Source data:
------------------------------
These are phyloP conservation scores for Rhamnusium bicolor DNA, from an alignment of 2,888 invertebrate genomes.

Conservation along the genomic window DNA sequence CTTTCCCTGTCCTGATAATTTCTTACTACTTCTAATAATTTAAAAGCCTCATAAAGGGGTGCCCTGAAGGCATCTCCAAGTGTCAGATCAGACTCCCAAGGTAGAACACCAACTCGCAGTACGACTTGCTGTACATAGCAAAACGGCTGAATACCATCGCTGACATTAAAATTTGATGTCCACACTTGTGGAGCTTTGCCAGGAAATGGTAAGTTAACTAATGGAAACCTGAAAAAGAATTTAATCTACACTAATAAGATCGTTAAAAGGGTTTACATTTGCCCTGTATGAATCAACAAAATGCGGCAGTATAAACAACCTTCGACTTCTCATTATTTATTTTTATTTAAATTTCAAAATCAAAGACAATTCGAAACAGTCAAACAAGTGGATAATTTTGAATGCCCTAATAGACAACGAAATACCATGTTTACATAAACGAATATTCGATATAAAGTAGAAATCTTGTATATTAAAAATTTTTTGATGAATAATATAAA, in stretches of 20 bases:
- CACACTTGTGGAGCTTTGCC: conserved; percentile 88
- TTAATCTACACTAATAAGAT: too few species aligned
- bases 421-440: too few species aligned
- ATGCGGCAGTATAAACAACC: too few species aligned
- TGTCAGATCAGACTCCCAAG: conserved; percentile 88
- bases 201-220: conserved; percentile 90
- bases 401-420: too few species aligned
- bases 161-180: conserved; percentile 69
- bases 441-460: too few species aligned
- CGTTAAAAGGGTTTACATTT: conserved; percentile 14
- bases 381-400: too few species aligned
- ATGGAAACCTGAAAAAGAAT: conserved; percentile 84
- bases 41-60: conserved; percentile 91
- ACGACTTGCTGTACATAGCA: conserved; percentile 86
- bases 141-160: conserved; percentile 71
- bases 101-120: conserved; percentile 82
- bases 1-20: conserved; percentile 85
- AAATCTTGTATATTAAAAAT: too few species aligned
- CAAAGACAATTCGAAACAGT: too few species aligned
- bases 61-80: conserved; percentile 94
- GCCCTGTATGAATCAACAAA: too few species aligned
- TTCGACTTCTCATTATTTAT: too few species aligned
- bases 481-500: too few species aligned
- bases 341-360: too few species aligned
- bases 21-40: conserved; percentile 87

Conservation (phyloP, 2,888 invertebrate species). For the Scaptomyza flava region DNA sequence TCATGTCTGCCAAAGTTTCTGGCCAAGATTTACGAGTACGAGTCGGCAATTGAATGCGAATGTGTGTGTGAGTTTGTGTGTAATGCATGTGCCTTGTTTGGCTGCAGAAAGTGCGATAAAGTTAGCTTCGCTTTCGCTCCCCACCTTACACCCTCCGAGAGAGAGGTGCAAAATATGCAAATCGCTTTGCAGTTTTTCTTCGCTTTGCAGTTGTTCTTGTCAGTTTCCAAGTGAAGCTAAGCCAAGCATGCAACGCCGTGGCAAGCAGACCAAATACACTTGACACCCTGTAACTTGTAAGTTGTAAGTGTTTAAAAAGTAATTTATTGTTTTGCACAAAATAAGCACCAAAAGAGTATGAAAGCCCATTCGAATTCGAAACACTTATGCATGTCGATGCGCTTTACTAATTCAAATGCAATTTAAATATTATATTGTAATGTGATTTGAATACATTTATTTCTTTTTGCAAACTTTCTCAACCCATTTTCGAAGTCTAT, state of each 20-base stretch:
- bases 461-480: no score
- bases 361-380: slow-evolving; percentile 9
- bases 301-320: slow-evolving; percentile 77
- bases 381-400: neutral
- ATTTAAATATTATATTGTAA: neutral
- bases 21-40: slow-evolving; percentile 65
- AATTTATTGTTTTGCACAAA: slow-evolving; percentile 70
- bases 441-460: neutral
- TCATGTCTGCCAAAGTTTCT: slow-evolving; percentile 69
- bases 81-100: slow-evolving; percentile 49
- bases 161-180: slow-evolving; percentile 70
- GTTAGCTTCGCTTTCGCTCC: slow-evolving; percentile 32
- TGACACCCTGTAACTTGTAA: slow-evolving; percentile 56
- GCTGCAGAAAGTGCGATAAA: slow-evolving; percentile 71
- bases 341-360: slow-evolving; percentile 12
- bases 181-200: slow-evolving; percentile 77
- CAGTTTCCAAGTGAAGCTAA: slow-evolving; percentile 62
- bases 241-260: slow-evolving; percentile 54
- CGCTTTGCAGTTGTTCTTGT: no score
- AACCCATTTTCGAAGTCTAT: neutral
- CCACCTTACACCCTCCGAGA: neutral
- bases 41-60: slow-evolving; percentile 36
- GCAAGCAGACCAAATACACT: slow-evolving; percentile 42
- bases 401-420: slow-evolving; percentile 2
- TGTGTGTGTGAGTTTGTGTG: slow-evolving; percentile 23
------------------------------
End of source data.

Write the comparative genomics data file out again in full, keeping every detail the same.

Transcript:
These are phyloP conservation scores for Rhamnusium bicolor DNA, from an alignment of 2,888 invertebrate genomes.

Conservation along the genomic window DNA sequence CTTTCCCTGTCCTGATAATTTCTTACTACTTCTAATAATTTAAAAGCCTCATAAAGGGGTGCCCTGAAGGCATCTCCAAGTGTCAGATCAGACTCCCAAGGTAGAACACCAACTCGCAGTACGACTTGCTGTACATAGCAAAACGGCTGAATACCATCGCTGACATTAAAATTTGATGTCCACACTTGTGGAGCTTTGCCAGGAAATGGTAAGTTAACTAATGGAAACCTGAAAAAGAATTTAATCTACACTAATAAGATCGTTAAAAGGGTTTACATTTGCCCTGTATGAATCAACAAAATGCGGCAGTATAAACAACCTTCGACTTCTCATTATTTATTTTTATTTAAATTTCAAAATCAAAGACAATTCGAAACAGTCAAACAAGTGGATAATTTTGAATGCCCTAATAGACAACGAAATACCATGTTTACATAAACGAATATTCGATATAAAGTAGAAATCTTGTATATTAAAAATTTTTTGATGAATAATATAAA, in stretches of 20 bases:
- CACACTTGTGGAGCTTTGCC: conserved; percentile 88
- TTAATCTACACTAATAAGAT: too few species aligned
- bases 421-440: too few species aligned
- ATGCGGCAGTATAAACAACC: too few species aligned
- TGTCAGATCAGACTCCCAAG: conserved; percentile 88
- bases 201-220: conserved; percentile 90
- bases 401-420: too few species aligned
- bases 161-180: conserved; percentile 69
- bases 441-460: too few species aligned
- CGTTAAAAGGGTTTACATTT: conserved; percentile 14
- bases 381-400: too few species aligned
- ATGGAAACCTGAAAAAGAAT: conserved; percentile 84
- bases 41-60: conserved; percentile 91
- ACGACTTGCTGTACATAGCA: conserved; percentile 86
- bases 141-160: conserved; percentile 71
- bases 101-120: conserved; percentile 82
- bases 1-20: conserved; percentile 85
- AAATCTTGTATATTAAAAAT: too few species aligned
- CAAAGACAATTCGAAACAGT: too few species aligned
- bases 61-80: conserved; percentile 94
- GCCCTGTATGAATCAACAAA: too few species aligned
- TTCGACTTCTCATTATTTAT: too few species aligned
- bases 481-500: too few species aligned
- bases 341-360: too few species aligned
- bases 21-40: conserved; percentile 87

Conservation (phyloP, 2,888 invertebrate species). For the Scaptomyza flava region DNA sequence TCATGTCTGCCAAAGTTTCTGGCCAAGATTTACGAGTACGAGTCGGCAATTGAATGCGAATGTGTGTGTGAGTTTGTGTGTAATGCATGTGCCTTGTTTGGCTGCAGAAAGTGCGATAAAGTTAGCTTCGCTTTCGCTCCCCACCTTACACCCTCCGAGAGAGAGGTGCAAAATATGCAAATCGCTTTGCAGTTTTTCTTCGCTTTGCAGTTGTTCTTGTCAGTTTCCAAGTGAAGCTAAGCCAAGCATGCAACGCCGTGGCAAGCAGACCAAATACACTTGACACCCTGTAACTTGTAAGTTGTAAGTGTTTAAAAAGTAATTTATTGTTTTGCACAAAATAAGCACCAAAAGAGTATGAAAGCCCATTCGAATTCGAAACACTTATGCATGTCGATGCGCTTTACTAATTCAAATGCAATTTAAATATTATATTGTAATGTGATTTGAATACATTTATTTCTTTTTGCAAACTTTCTCAACCCATTTTCGAAGTCTAT, state of each 20-base stretch:
- bases 461-480: no score
- bases 361-380: slow-evolving; percentile 9
- bases 301-320: slow-evolving; percentile 77
- bases 381-400: neutral
- ATTTAAATATTATATTGTAA: neutral
- bases 21-40: slow-evolving; percentile 65
- AATTTATTGTTTTGCACAAA: slow-evolving; percentile 70
- bases 441-460: neutral
- TCATGTCTGCCAAAGTTTCT: slow-evolving; percentile 69
- bases 81-100: slow-evolving; percentile 49
- bases 161-180: slow-evolving; percentile 70
- GTTAGCTTCGCTTTCGCTCC: slow-evolving; percentile 32
- TGACACCCTGTAACTTGTAA: slow-evolving; percentile 56
- GCTGCAGAAAGTGCGATAAA: slow-evolving; percentile 71
- bases 341-360: slow-evolving; percentile 12
- bases 181-200: slow-evolving; percentile 77
- CAGTTTCCAAGTGAAGCTAA: slow-evolving; percentile 62
- bases 241-260: slow-evolving; percentile 54
- CGCTTTGCAGTTGTTCTTGT: no score
- AACCCATTTTCGAAGTCTAT: neutral
- CCACCTTACACCCTCCGAGA: neutral
- bases 41-60: slow-evolving; percentile 36
- GCAAGCAGACCAAATACACT: slow-evolving; percentile 42
- bases 401-420: slow-evolving; percentile 2
- TGTGTGTGTGAGTTTGTGTG: slow-evolving; percentile 23